Three deer standing in a green field

Take the Bowhunter’s Deer Quiz Day 2: What to...

Deer in the field

Take the Bowhunter’s Deer Quiz Day 4: What’s Next...

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Take the Bowhunter’s Deer Quiz Day 3: Where to Bowhunt Deer

A deer in the field
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Editor’s Note: With bow deer season getting ready to start in some states, remember that no matter how good a bowhunter you already are, this fun quiz can make you even better.

A deer in a green field7) The most-effective place to concentrate deer in a small area where the bowhunter can get a shot is:

(a) a natural funnel;
(b) a feeding place;
(c) a bedding region; or,
(d) a trail on the way to a feeding or bedding region.

Answer: The correct answer is (a) a natural funnel. Most deer in an area will concentrate through a natural funnel, which is any place where two types of habitat squeeze into a woodlot creating a small opening. Although all the other places mentioned also are good spots to find deer, the most deer should concentrate through these natural funnels. A typical example of a natural funnel is the most-narrow point where a creek on one side is adjacent to a field with a woodlot on either end of the neck.


An archer retrieves his downed deer8) Where the bowhunter should place his tree stand:

(a) 20-30 yards from the scrape on the trail leading to the scrape;
(b) directly over the scrape; or
(c) 30-50 yards below the scrape.

Answer: The correct answer is (c) 30-50 yards below the scrape. Generally a buck will come in to a scrape downwind. So, if the hunter takes a stand 30-50 yards below the scrape on the downwind side, the deer usually will show up within 10-20 yards of where the hunter is waiting. Often a buck will test the air to see if there’s a doe waiting close to the scrape, before he goes in to check it. Therefore, if the hunter is on the upwind side of the scrape, and the buck comes in on the downwind side, the animal will smell the hunter and not come in to work the scrape.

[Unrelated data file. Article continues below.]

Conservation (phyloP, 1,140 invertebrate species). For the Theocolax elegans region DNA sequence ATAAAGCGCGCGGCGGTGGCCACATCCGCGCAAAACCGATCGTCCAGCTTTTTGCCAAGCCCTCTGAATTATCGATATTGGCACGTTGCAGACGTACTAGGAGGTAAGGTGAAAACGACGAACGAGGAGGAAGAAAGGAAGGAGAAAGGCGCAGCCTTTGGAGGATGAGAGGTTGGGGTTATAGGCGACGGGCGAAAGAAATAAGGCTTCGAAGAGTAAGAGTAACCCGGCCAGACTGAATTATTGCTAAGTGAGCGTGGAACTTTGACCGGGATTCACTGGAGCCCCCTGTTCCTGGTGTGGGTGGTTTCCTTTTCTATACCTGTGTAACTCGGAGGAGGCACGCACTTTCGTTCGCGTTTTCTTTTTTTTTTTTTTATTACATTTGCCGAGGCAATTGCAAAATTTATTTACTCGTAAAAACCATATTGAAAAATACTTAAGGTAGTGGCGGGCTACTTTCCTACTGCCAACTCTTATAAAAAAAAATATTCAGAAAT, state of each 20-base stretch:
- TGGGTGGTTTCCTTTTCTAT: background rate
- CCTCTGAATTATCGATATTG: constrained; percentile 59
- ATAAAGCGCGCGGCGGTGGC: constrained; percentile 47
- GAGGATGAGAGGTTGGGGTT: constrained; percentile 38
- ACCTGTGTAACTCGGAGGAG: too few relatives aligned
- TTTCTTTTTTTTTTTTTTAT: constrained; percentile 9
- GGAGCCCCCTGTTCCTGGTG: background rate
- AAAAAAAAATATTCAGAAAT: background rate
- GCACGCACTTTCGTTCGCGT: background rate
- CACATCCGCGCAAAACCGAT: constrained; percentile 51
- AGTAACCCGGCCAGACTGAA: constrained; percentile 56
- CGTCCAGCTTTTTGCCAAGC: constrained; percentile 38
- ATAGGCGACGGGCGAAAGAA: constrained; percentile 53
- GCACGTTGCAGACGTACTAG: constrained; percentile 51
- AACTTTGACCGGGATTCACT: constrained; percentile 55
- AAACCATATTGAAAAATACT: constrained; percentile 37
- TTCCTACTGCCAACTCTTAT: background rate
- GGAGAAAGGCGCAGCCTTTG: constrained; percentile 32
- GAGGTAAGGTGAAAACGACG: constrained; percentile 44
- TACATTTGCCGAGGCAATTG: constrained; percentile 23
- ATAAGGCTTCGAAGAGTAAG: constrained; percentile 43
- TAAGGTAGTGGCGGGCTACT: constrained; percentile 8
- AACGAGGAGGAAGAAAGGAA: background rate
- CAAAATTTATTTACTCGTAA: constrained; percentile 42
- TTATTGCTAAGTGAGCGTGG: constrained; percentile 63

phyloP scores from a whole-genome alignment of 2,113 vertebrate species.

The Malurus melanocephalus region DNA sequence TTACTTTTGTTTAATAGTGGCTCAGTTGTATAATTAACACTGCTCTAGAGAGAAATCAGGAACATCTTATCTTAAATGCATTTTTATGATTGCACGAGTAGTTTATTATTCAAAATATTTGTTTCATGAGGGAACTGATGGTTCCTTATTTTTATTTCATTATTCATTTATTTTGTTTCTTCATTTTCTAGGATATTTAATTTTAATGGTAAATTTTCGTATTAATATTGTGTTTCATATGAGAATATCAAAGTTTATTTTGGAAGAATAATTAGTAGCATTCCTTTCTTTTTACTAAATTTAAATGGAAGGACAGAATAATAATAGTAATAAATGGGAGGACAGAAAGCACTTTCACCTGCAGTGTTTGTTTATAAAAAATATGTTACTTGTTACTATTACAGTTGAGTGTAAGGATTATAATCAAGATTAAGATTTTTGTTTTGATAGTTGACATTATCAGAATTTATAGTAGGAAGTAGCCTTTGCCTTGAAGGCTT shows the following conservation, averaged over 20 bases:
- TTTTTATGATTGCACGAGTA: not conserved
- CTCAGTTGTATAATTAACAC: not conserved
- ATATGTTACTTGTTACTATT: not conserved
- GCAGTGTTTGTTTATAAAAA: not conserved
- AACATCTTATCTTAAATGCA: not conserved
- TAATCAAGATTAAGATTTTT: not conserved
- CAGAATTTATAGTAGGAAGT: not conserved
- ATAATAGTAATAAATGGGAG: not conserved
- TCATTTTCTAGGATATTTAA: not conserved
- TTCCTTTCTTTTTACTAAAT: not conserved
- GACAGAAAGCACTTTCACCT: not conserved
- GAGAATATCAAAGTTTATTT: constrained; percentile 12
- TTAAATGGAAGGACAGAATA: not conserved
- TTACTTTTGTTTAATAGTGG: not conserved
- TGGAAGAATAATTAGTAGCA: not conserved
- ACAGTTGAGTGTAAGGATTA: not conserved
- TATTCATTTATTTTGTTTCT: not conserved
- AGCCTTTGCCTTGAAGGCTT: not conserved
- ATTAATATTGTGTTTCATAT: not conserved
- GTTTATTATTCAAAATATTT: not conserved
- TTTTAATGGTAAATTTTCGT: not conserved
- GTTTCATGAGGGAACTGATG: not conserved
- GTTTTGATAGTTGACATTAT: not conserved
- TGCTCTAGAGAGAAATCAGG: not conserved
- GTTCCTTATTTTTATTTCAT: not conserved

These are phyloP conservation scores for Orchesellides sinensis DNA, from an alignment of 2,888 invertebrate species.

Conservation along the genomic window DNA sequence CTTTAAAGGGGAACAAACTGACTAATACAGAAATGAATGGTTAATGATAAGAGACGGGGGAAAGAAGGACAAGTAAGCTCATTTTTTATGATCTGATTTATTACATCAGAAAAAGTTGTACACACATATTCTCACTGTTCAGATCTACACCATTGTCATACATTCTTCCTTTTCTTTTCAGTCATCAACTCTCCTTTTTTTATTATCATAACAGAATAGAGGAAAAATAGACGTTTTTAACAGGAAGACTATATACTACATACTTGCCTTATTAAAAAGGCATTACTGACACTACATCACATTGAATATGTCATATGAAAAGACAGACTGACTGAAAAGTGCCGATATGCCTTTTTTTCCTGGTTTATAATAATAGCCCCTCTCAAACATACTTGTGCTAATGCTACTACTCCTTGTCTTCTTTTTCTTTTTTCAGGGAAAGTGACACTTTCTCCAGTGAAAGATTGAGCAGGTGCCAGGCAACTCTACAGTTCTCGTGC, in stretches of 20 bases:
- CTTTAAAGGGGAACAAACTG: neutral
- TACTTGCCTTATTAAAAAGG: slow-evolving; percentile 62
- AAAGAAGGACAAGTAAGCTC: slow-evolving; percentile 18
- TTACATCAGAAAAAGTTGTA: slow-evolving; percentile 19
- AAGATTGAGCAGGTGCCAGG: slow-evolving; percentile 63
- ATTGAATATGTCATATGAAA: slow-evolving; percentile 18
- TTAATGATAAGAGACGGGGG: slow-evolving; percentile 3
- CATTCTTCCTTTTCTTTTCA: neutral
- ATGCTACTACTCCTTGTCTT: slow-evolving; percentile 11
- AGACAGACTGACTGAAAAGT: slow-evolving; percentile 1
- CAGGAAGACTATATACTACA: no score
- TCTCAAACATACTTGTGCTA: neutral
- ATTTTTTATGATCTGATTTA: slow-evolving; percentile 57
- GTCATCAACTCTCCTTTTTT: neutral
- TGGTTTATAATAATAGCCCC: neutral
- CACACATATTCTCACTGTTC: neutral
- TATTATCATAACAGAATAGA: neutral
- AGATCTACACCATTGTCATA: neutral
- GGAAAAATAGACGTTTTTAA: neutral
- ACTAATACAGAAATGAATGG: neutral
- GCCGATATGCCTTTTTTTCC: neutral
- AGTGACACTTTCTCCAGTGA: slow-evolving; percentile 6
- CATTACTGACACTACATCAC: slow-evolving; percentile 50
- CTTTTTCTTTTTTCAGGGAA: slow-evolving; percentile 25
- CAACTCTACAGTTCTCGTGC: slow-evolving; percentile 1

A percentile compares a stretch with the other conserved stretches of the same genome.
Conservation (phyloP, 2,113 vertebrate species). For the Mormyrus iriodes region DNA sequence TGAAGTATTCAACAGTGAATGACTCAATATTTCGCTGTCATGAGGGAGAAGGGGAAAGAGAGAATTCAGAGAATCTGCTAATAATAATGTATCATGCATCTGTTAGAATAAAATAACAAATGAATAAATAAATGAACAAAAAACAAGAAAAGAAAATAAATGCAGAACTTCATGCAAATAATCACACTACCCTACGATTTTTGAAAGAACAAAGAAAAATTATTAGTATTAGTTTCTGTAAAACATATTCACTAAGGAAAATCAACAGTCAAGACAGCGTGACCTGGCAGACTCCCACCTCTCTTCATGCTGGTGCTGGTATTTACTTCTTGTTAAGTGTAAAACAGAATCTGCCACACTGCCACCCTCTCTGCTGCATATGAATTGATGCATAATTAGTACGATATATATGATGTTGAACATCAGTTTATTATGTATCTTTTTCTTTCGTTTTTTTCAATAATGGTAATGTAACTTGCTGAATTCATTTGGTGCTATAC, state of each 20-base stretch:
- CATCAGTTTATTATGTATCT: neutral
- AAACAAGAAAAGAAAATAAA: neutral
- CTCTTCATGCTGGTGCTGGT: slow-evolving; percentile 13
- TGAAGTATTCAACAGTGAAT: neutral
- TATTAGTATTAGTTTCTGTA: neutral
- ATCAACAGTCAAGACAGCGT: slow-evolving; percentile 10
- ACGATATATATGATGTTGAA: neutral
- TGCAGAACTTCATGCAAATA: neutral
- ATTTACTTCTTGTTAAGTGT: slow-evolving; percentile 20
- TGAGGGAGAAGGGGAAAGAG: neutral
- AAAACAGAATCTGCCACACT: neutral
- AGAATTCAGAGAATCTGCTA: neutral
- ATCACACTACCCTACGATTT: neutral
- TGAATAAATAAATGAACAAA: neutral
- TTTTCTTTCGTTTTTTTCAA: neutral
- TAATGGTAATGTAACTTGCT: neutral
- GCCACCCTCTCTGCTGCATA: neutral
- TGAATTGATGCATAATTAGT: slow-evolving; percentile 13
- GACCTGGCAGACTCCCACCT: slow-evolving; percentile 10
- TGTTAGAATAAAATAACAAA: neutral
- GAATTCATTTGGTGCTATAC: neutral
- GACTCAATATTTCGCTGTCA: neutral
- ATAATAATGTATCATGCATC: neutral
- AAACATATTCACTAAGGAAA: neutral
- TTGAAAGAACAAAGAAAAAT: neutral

A hunter takes aim with his bow9) In selecting a bow for deer hunting, the archer should choose the heaviest bow he can pull. True or False?

An archer carefully aims his shotAnswer: False. Many bowhunters are over-bowed. In other words, they try to pull bows that are too heavy for them to hold for an extended time. Often an archer may be required to hold his bow at full draw for a minute or two to wait for a whitetail to step into a clearing, so that he can take a shot. If the bow is so heavy that the archer’s muscles begin to quiver after only 30-40 seconds of holding the bow at full draw, then the chances of his missing the deer are greatly increased. An archer should pull a bow he feels comfortable with and one he can draw easily and quickly and hold for several minutes if need be. That’s why many archers choose 55-pound compound bows for hunting.


A buck scrapes his antlers against a tree10) Once the arrow strikes a deer, a hunter’s ability to read the deer’s reaction to the shot generally will tell him whether he has a hit or a miss, if he doesn’t see the arrow actually strike the animal. Which of the following signs indicate that a deer is hit?

(a) if the deer throws his tail up, drops his head and runs;
(b) if the deer drops his tail and begins to run off?

Answer: The correct answer is (b) if the deer drops his tail and begins to run off. Most of the time if a deer tucks his tail, the arrow has hit the target, and the deer is wounded.

Cover: PHD WhitetailsTo learn more about hunting for deer, check out John E. Phillips’ deer-hunting book, “PhD Whitetails: How to Hunt and Take the Smartest Deer on Any Property,” available in Kindle and print at and Audible at . You may have to copy and paste this link into your browser. (When you click on this book, notice on the left where Amazon says you can read 10% of the book for free). On the right side of the page and below the offer for a free Audible trial, you can click on Buy the Audible book. To see more of John’s bowhunting books, visit

Tomorrow: What’s Next After Bow Shooting a Deer

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